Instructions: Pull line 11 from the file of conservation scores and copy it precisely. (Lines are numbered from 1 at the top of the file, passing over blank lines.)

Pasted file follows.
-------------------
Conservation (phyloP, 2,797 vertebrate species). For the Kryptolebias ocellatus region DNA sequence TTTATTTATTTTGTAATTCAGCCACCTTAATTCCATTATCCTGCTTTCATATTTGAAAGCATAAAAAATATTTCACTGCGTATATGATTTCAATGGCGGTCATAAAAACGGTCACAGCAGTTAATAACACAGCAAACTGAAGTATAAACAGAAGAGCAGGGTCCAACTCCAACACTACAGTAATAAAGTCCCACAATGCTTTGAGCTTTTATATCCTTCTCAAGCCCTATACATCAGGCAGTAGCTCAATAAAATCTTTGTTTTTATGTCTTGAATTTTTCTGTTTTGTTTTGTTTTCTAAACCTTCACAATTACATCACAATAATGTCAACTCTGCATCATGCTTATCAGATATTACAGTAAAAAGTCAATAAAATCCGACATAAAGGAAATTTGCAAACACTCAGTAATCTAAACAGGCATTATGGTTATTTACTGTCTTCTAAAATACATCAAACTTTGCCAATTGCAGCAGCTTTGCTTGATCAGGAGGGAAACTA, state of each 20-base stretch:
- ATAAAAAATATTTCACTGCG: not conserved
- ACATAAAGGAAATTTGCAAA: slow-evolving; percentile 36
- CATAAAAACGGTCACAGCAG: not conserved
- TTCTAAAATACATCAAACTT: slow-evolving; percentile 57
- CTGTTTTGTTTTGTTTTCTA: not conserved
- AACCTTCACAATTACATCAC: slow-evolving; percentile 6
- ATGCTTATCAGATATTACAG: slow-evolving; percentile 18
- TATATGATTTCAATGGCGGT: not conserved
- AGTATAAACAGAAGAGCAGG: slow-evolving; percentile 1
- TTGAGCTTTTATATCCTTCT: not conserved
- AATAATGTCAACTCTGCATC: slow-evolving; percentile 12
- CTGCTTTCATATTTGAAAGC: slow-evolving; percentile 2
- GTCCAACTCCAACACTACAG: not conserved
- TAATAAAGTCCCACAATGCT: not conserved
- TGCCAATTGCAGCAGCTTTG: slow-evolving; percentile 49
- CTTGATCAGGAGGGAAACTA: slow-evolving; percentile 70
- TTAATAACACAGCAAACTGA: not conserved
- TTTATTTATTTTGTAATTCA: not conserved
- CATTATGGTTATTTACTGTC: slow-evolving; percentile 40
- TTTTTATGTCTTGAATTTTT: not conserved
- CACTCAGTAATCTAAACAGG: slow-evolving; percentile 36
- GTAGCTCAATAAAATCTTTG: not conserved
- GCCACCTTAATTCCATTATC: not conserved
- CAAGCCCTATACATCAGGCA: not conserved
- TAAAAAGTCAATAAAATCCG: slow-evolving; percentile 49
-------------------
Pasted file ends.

- TTGAGCTTTTATATCCTTCT: not conserved